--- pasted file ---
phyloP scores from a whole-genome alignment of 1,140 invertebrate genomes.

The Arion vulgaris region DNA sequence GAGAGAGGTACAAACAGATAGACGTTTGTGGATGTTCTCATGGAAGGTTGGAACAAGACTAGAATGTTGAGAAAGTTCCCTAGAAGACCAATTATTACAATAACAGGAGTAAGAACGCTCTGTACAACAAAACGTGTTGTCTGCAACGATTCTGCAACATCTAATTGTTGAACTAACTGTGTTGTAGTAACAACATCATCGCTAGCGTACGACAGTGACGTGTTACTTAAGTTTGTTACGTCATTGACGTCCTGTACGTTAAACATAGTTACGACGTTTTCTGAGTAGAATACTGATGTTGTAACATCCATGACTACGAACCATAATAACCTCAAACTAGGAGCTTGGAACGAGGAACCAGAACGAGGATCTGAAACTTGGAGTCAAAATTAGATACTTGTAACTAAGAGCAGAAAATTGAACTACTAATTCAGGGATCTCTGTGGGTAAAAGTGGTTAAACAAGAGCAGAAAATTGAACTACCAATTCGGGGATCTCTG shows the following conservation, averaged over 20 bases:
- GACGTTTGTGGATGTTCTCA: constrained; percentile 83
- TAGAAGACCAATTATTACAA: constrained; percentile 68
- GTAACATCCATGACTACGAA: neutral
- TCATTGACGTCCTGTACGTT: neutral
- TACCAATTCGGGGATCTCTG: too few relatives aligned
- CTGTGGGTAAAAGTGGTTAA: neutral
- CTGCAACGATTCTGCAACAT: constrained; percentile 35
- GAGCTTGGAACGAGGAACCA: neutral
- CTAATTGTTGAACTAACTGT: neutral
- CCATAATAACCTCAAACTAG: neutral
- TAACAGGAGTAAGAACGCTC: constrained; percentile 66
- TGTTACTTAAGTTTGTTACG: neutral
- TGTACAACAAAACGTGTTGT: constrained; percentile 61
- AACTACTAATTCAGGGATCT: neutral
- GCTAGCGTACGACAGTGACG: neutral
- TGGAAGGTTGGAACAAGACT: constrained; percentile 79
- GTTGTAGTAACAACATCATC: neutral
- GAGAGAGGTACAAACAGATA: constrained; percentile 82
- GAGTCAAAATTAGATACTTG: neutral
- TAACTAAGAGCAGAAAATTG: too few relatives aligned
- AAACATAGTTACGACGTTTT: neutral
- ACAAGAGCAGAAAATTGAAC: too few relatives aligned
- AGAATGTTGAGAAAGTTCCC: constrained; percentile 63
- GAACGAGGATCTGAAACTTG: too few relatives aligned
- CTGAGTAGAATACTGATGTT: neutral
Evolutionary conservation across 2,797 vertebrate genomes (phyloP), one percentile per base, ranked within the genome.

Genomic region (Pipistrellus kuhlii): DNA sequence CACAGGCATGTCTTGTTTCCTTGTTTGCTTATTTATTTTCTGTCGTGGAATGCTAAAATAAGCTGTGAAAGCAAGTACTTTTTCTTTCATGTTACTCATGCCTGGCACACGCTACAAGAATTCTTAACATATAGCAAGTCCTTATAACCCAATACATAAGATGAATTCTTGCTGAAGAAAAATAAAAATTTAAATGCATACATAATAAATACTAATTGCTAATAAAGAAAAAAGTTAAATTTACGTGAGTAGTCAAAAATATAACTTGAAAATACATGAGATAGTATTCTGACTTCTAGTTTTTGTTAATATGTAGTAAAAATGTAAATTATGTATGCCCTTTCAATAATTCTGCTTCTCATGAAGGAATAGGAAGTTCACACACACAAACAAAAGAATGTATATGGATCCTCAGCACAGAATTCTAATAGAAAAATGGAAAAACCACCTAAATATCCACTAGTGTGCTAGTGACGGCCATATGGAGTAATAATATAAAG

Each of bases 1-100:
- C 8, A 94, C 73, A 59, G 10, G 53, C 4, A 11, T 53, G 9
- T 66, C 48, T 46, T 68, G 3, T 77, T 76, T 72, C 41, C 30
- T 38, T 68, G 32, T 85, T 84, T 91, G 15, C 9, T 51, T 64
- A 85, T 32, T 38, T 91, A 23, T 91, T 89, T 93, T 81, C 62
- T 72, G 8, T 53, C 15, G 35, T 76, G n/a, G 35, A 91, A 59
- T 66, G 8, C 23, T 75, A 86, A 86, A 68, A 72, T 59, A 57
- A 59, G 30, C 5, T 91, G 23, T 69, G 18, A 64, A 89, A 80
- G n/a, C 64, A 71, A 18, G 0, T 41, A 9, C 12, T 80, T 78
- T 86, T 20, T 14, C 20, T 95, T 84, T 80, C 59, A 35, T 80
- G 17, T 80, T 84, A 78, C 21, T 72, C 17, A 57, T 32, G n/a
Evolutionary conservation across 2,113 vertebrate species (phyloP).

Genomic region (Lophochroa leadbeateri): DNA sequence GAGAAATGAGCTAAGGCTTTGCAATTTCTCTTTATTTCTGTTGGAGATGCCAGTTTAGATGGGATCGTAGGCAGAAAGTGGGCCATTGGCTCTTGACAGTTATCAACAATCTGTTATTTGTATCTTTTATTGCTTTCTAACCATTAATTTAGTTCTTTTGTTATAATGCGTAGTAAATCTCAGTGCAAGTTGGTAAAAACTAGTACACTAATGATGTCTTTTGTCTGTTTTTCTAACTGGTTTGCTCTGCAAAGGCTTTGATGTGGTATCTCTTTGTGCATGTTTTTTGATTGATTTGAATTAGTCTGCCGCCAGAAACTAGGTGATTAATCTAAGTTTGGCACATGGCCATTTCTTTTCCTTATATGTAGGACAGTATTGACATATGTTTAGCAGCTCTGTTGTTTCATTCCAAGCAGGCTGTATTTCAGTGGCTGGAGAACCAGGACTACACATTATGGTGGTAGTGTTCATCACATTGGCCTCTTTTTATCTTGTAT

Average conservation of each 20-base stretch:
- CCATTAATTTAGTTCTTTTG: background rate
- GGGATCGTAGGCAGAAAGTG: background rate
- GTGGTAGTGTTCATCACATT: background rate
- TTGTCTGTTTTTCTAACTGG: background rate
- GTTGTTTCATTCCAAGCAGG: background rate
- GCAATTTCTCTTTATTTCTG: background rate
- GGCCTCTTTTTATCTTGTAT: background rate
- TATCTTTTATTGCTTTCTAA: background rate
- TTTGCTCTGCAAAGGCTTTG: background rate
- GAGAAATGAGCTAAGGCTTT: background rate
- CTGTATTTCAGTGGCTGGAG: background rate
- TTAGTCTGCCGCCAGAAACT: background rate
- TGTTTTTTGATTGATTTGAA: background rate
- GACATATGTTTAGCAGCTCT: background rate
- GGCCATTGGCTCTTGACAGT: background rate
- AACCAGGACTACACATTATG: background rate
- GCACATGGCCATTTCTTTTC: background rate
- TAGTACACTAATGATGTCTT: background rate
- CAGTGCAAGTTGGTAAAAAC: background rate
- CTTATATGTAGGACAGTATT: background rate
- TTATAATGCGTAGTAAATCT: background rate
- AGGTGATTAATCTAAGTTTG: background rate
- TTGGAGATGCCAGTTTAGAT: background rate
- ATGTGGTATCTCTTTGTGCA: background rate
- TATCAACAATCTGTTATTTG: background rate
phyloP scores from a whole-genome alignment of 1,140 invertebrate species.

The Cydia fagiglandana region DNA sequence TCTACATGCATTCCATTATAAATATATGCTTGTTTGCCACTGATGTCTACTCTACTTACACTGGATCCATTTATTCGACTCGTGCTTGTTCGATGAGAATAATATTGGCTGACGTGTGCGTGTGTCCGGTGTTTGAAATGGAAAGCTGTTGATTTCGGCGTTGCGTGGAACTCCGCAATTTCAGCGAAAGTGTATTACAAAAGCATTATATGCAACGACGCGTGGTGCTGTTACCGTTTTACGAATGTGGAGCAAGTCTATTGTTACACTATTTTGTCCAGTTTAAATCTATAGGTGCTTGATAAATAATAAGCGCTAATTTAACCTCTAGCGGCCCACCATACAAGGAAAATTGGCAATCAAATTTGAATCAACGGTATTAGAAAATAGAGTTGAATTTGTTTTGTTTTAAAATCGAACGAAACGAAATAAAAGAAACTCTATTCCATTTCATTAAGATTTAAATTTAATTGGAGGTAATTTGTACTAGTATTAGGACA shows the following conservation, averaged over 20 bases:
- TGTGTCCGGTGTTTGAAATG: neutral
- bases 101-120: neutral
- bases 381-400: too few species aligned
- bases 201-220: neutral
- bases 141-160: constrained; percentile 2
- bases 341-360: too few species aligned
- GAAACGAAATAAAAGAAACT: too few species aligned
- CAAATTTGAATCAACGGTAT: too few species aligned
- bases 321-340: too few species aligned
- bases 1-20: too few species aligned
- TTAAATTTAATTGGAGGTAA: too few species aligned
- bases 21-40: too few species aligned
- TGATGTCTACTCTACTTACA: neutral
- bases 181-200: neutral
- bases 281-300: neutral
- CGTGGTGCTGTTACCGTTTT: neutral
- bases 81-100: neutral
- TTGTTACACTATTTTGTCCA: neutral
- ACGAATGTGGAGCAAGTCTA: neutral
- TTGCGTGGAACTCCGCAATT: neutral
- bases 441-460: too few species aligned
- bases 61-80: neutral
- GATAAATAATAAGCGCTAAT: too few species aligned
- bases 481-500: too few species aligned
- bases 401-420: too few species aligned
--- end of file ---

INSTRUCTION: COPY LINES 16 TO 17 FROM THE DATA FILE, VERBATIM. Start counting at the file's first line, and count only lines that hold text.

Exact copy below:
- AACTACTAATTCAGGGATCT: neutral
- GCTAGCGTACGACAGTGACG: neutral